For a show with a limited premise –harried Brits forced to stand in for some Yank singers of cowboy ditties --- Chaps! packs plenty into its under two hours. The 1995 musical comedy by Jahnna Beecham and Malcolm Hillgartner melds Monty Python-like physical comedy and one-liners with “A Prairie Home Companion” folksiness, while paying tribute to singing cowpokes like Gene Autry. As if that weren’t enough, the story, set at a BBC radio studio in 1944, unfolds with the threat of German bombs bursting in air above.
Somehow, all this comes together at Lamb’s Players Theatre under the direction of Robert Smyth. It does so not because Chaps! is any great shakes, but because the production relies on what Lamb’s does so very well: builds shows around intimate live-musical performance. (Its Once was a highlight of San Diego-area theater in 2018, and even its year-end Festival of Christmas was a musical delight.) The songs of Chaps! composed by everyone from Roy Rogers to Johnny Mercer may not be everyone’s cup of tea: They include “Ragtime Cowboy Joe,” “I’m An Old Cowhand,” “Jingle, Jangle, Jingle,” and “Tumblin’ Tumbleweeds,” among others. But the actor-musicians in the cast – Steve Gouveia, Manny Fernandes, Caitie Grady and Charles Evans, Jr. – make the tunes a treat for even city slickers in the house.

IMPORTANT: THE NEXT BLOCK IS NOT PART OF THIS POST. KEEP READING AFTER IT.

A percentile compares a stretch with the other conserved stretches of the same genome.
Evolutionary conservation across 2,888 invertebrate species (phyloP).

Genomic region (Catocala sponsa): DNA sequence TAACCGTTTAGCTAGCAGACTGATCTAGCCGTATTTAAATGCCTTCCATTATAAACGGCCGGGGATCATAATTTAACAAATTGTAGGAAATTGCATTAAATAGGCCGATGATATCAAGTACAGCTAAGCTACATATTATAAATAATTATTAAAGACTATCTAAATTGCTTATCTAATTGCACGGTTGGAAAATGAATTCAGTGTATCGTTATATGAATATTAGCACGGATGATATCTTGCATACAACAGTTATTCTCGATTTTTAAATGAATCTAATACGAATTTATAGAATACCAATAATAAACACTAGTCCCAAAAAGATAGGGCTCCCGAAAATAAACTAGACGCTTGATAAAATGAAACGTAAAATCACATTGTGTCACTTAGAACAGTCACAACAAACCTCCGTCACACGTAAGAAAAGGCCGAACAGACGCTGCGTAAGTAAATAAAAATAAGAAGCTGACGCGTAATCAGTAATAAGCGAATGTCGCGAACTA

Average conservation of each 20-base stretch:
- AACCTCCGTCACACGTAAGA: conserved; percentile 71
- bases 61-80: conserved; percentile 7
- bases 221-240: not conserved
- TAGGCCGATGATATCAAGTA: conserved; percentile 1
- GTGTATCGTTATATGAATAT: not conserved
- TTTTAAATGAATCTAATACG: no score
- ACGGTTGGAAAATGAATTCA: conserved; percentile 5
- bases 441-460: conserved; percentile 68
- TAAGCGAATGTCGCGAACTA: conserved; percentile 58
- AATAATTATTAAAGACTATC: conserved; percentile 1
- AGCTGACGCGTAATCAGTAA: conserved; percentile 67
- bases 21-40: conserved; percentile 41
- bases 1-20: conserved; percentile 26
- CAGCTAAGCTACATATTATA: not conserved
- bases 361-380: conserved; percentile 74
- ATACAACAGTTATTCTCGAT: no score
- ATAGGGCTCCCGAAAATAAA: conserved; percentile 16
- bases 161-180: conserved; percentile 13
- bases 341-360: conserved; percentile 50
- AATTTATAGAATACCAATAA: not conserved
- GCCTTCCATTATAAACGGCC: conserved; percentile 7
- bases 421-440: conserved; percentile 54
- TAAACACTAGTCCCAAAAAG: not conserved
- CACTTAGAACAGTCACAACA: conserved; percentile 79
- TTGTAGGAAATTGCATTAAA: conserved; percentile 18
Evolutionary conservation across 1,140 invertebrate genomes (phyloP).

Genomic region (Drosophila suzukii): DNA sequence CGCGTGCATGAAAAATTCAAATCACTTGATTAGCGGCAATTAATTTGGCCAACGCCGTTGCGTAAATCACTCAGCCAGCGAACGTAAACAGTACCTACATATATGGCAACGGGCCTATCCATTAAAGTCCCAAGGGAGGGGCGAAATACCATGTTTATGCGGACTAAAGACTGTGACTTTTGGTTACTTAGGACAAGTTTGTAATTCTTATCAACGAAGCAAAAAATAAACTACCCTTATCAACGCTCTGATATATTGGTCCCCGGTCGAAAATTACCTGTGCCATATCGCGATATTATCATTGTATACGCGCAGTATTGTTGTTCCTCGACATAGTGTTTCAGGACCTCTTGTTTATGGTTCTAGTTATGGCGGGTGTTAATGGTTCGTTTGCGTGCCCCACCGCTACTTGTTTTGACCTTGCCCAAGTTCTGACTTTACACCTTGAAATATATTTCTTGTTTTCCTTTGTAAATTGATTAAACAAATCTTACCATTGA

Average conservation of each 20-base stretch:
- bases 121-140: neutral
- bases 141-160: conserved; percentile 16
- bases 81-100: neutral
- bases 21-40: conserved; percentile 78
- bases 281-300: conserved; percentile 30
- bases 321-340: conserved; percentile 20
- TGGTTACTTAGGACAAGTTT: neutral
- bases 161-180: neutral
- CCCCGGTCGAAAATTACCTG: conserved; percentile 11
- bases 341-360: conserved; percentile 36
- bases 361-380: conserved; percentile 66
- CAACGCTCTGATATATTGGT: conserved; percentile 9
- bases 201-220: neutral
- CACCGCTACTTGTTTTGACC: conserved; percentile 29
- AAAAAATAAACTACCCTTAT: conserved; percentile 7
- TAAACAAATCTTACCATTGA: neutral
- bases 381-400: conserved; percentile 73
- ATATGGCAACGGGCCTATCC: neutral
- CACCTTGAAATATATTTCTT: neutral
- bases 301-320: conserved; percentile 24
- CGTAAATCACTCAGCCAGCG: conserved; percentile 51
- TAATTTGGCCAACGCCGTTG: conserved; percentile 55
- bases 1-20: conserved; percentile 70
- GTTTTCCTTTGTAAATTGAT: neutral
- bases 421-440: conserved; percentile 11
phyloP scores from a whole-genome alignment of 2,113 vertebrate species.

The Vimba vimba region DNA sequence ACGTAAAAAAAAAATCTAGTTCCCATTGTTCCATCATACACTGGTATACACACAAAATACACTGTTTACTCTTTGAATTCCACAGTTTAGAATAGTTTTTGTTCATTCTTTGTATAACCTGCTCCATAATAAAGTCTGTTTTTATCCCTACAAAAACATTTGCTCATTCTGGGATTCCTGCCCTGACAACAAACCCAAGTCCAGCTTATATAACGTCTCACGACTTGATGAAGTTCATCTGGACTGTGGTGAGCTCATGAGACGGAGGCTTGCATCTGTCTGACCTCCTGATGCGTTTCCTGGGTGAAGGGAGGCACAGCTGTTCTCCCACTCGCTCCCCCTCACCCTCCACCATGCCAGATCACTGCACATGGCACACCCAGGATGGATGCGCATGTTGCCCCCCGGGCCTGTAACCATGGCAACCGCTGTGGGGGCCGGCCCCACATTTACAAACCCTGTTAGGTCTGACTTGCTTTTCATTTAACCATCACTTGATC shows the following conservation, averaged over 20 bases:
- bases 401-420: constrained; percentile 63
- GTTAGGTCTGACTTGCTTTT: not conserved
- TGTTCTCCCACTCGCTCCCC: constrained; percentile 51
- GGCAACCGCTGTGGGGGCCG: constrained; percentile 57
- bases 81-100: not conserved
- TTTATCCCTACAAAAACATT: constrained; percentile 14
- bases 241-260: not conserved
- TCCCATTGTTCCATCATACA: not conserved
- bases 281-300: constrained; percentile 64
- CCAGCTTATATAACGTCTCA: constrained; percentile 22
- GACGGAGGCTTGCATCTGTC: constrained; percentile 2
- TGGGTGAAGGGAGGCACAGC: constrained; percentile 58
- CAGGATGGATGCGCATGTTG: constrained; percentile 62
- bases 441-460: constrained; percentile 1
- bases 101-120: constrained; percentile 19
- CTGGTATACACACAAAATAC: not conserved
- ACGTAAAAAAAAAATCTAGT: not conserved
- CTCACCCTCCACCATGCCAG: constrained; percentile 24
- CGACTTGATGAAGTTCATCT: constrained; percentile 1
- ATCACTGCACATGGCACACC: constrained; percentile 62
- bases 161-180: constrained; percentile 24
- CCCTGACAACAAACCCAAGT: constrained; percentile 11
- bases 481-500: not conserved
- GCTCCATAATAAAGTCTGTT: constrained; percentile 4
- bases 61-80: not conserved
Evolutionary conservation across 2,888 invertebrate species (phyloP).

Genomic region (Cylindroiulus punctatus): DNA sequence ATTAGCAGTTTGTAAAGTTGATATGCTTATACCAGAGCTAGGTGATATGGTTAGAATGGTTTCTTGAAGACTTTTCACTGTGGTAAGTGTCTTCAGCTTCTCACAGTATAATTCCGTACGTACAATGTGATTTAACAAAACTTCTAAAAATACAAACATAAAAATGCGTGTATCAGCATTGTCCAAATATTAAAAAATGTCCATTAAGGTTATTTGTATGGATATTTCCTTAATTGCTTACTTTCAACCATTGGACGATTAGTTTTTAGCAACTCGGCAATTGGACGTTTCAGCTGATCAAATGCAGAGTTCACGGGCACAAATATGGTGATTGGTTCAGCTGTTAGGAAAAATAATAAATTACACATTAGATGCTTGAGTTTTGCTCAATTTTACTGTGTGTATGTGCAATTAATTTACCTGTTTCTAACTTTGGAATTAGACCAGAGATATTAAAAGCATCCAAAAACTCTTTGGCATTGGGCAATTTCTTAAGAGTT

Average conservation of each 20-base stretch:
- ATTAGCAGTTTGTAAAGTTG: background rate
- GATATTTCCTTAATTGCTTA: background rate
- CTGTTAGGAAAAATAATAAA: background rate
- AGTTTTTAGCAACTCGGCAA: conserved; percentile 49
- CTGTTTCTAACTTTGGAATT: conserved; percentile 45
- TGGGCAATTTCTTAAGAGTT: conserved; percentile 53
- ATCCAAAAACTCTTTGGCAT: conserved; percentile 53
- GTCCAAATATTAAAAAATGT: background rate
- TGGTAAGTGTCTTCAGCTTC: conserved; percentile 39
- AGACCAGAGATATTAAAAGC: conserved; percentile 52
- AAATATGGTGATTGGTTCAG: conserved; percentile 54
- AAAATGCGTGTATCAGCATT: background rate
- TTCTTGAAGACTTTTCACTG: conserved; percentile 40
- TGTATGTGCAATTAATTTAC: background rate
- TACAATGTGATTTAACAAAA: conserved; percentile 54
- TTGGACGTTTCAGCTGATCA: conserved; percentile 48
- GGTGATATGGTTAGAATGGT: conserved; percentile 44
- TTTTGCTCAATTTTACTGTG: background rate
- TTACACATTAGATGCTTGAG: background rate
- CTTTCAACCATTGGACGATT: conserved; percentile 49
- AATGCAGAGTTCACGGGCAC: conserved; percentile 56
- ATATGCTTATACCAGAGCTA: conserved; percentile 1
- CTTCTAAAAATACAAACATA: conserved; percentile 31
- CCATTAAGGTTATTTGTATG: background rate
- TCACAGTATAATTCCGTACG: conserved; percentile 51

While the setup of Chaps! would have been sufficient for a 10-minute skit, there are enough comic antics to divert in between the musical numbers. The funniest sight gag finds Fernandes pretending to perform ventriloquism with Evans dressed up as his dummy. Evans is a scene-stealer throughout, whether during this shtick or as Miles Shadwell, the BBC studio’s anxious, asthmatic producer.
It’s perhaps inevitable that in a comedy like this one, somebody would dress up in drag. Ross Hellwig, mustache be damned, dons the frippery of a saloon girl in Act 2. From the sidelines throughout, Arusi Santi provides cartoonish sound effects to create the impression that the “Tex Riley” show is happening on the radio, and Jeanne Reith’s western costumes for all are bright, bodacious and authentic.
Chaps! is slightly frantic but sweet sounding and family friendly. Not even World War II intrudes.
(Review originally published in San Diego CityBeat on 3/20/19.)
David L. Coddon is a Southern California theater critic.